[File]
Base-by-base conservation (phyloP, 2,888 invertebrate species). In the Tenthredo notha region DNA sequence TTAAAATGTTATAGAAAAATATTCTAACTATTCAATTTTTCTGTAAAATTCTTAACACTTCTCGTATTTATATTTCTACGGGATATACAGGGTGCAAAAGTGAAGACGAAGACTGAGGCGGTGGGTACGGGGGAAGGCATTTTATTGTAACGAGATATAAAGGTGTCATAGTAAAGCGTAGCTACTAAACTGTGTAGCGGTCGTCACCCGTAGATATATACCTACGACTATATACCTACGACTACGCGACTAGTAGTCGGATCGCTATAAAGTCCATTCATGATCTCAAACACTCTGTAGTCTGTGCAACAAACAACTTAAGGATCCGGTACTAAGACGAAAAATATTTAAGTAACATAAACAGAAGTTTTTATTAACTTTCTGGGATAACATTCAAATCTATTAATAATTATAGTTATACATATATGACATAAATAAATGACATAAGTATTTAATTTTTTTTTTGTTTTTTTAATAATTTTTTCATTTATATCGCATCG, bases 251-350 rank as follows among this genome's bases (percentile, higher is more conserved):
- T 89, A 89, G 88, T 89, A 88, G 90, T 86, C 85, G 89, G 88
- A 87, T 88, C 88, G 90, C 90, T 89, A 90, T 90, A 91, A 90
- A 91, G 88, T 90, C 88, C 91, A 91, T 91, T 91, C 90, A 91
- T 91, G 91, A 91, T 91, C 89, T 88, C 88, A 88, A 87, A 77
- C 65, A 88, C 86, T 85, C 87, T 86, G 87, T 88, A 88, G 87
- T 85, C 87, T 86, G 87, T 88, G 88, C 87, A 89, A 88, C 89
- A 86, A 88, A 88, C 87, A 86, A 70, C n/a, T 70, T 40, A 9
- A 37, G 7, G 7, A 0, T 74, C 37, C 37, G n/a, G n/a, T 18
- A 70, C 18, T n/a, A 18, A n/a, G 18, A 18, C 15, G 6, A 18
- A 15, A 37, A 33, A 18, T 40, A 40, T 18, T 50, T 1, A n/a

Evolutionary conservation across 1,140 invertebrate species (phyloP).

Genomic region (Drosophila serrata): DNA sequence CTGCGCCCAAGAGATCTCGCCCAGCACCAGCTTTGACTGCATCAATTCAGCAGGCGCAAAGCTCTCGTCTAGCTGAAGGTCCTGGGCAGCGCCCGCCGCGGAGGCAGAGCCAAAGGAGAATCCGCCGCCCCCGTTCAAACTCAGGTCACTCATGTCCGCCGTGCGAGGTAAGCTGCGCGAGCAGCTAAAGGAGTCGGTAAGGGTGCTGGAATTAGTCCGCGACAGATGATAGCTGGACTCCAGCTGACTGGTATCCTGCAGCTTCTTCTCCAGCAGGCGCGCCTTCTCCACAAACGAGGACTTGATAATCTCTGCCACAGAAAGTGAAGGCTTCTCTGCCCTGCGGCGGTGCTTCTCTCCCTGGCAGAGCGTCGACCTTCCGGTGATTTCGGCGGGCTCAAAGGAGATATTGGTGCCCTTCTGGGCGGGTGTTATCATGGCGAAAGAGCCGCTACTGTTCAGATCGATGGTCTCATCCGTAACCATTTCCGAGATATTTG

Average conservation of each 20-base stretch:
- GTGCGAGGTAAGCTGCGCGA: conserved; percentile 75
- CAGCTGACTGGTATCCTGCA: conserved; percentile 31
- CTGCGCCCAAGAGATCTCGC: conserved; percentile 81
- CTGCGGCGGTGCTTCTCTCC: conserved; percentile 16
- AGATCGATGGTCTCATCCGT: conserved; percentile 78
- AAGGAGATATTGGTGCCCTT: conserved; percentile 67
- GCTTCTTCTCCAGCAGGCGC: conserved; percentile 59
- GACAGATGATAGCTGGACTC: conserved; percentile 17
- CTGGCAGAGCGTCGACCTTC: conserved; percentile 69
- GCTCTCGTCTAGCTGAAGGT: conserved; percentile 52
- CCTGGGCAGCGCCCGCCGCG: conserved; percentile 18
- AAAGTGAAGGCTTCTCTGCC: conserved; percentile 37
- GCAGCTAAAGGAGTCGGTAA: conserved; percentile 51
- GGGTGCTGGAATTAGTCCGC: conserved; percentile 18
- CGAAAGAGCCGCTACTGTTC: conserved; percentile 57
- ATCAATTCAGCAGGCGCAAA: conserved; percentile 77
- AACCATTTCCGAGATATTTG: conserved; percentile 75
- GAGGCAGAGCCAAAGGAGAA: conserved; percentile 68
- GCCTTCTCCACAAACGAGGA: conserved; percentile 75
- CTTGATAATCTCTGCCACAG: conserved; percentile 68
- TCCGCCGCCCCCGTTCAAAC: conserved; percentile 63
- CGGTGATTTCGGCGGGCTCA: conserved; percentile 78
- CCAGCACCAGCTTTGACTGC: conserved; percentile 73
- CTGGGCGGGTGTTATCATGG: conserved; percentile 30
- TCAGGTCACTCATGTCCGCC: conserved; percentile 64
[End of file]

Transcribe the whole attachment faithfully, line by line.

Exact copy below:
Base-by-base conservation (phyloP, 2,888 invertebrate species). In the Tenthredo notha region DNA sequence TTAAAATGTTATAGAAAAATATTCTAACTATTCAATTTTTCTGTAAAATTCTTAACACTTCTCGTATTTATATTTCTACGGGATATACAGGGTGCAAAAGTGAAGACGAAGACTGAGGCGGTGGGTACGGGGGAAGGCATTTTATTGTAACGAGATATAAAGGTGTCATAGTAAAGCGTAGCTACTAAACTGTGTAGCGGTCGTCACCCGTAGATATATACCTACGACTATATACCTACGACTACGCGACTAGTAGTCGGATCGCTATAAAGTCCATTCATGATCTCAAACACTCTGTAGTCTGTGCAACAAACAACTTAAGGATCCGGTACTAAGACGAAAAATATTTAAGTAACATAAACAGAAGTTTTTATTAACTTTCTGGGATAACATTCAAATCTATTAATAATTATAGTTATACATATATGACATAAATAAATGACATAAGTATTTAATTTTTTTTTTGTTTTTTTAATAATTTTTTCATTTATATCGCATCG, bases 251-350 rank as follows among this genome's bases (percentile, higher is more conserved):
- T 89, A 89, G 88, T 89, A 88, G 90, T 86, C 85, G 89, G 88
- A 87, T 88, C 88, G 90, C 90, T 89, A 90, T 90, A 91, A 90
- A 91, G 88, T 90, C 88, C 91, A 91, T 91, T 91, C 90, A 91
- T 91, G 91, A 91, T 91, C 89, T 88, C 88, A 88, A 87, A 77
- C 65, A 88, C 86, T 85, C 87, T 86, G 87, T 88, A 88, G 87
- T 85, C 87, T 86, G 87, T 88, G 88, C 87, A 89, A 88, C 89
- A 86, A 88, A 88, C 87, A 86, A 70, C n/a, T 70, T 40, A 9
- A 37, G 7, G 7, A 0, T 74, C 37, C 37, G n/a, G n/a, T 18
- A 70, C 18, T n/a, A 18, A n/a, G 18, A 18, C 15, G 6, A 18
- A 15, A 37, A 33, A 18, T 40, A 40, T 18, T 50, T 1, A n/a

Evolutionary conservation across 1,140 invertebrate species (phyloP).

Genomic region (Drosophila serrata): DNA sequence CTGCGCCCAAGAGATCTCGCCCAGCACCAGCTTTGACTGCATCAATTCAGCAGGCGCAAAGCTCTCGTCTAGCTGAAGGTCCTGGGCAGCGCCCGCCGCGGAGGCAGAGCCAAAGGAGAATCCGCCGCCCCCGTTCAAACTCAGGTCACTCATGTCCGCCGTGCGAGGTAAGCTGCGCGAGCAGCTAAAGGAGTCGGTAAGGGTGCTGGAATTAGTCCGCGACAGATGATAGCTGGACTCCAGCTGACTGGTATCCTGCAGCTTCTTCTCCAGCAGGCGCGCCTTCTCCACAAACGAGGACTTGATAATCTCTGCCACAGAAAGTGAAGGCTTCTCTGCCCTGCGGCGGTGCTTCTCTCCCTGGCAGAGCGTCGACCTTCCGGTGATTTCGGCGGGCTCAAAGGAGATATTGGTGCCCTTCTGGGCGGGTGTTATCATGGCGAAAGAGCCGCTACTGTTCAGATCGATGGTCTCATCCGTAACCATTTCCGAGATATTTG

Average conservation of each 20-base stretch:
- GTGCGAGGTAAGCTGCGCGA: conserved; percentile 75
- CAGCTGACTGGTATCCTGCA: conserved; percentile 31
- CTGCGCCCAAGAGATCTCGC: conserved; percentile 81
- CTGCGGCGGTGCTTCTCTCC: conserved; percentile 16
- AGATCGATGGTCTCATCCGT: conserved; percentile 78
- AAGGAGATATTGGTGCCCTT: conserved; percentile 67
- GCTTCTTCTCCAGCAGGCGC: conserved; percentile 59
- GACAGATGATAGCTGGACTC: conserved; percentile 17
- CTGGCAGAGCGTCGACCTTC: conserved; percentile 69
- GCTCTCGTCTAGCTGAAGGT: conserved; percentile 52
- CCTGGGCAGCGCCCGCCGCG: conserved; percentile 18
- AAAGTGAAGGCTTCTCTGCC: conserved; percentile 37
- GCAGCTAAAGGAGTCGGTAA: conserved; percentile 51
- GGGTGCTGGAATTAGTCCGC: conserved; percentile 18
- CGAAAGAGCCGCTACTGTTC: conserved; percentile 57
- ATCAATTCAGCAGGCGCAAA: conserved; percentile 77
- AACCATTTCCGAGATATTTG: conserved; percentile 75
- GAGGCAGAGCCAAAGGAGAA: conserved; percentile 68
- GCCTTCTCCACAAACGAGGA: conserved; percentile 75
- CTTGATAATCTCTGCCACAG: conserved; percentile 68
- TCCGCCGCCCCCGTTCAAAC: conserved; percentile 63
- CGGTGATTTCGGCGGGCTCA: conserved; percentile 78
- CCAGCACCAGCTTTGACTGC: conserved; percentile 73
- CTGGGCGGGTGTTATCATGG: conserved; percentile 30
- TCAGGTCACTCATGTCCGCC: conserved; percentile 64